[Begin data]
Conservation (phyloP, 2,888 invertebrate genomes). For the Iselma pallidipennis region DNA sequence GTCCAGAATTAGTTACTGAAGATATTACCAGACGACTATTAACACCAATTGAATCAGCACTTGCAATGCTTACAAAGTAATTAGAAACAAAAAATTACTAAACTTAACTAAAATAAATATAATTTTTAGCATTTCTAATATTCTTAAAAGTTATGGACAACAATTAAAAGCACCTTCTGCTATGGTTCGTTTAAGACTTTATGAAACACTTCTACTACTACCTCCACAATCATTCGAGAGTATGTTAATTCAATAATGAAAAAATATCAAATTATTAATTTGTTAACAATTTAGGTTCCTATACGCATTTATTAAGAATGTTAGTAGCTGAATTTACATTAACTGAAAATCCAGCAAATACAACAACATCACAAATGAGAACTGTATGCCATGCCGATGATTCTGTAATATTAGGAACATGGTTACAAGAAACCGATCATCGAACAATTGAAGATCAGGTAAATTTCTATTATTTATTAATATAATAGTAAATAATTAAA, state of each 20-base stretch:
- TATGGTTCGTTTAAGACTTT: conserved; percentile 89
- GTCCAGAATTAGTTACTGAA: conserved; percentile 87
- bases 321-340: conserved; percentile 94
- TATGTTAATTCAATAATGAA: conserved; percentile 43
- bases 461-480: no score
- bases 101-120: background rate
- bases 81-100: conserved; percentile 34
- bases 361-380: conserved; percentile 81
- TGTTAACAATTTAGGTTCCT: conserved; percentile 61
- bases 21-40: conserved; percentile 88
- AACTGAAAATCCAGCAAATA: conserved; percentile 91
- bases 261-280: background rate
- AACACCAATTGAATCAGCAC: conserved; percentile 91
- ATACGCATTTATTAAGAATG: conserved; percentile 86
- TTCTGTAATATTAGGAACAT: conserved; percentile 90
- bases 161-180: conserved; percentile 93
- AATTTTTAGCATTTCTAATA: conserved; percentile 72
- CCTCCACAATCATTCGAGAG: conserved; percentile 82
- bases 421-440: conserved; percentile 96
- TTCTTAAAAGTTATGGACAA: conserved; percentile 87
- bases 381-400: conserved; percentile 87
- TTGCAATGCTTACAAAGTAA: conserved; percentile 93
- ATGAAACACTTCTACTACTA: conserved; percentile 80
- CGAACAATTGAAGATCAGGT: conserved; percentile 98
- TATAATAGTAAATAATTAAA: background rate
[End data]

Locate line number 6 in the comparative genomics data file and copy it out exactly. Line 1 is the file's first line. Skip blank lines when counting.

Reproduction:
- bases 461-480: no score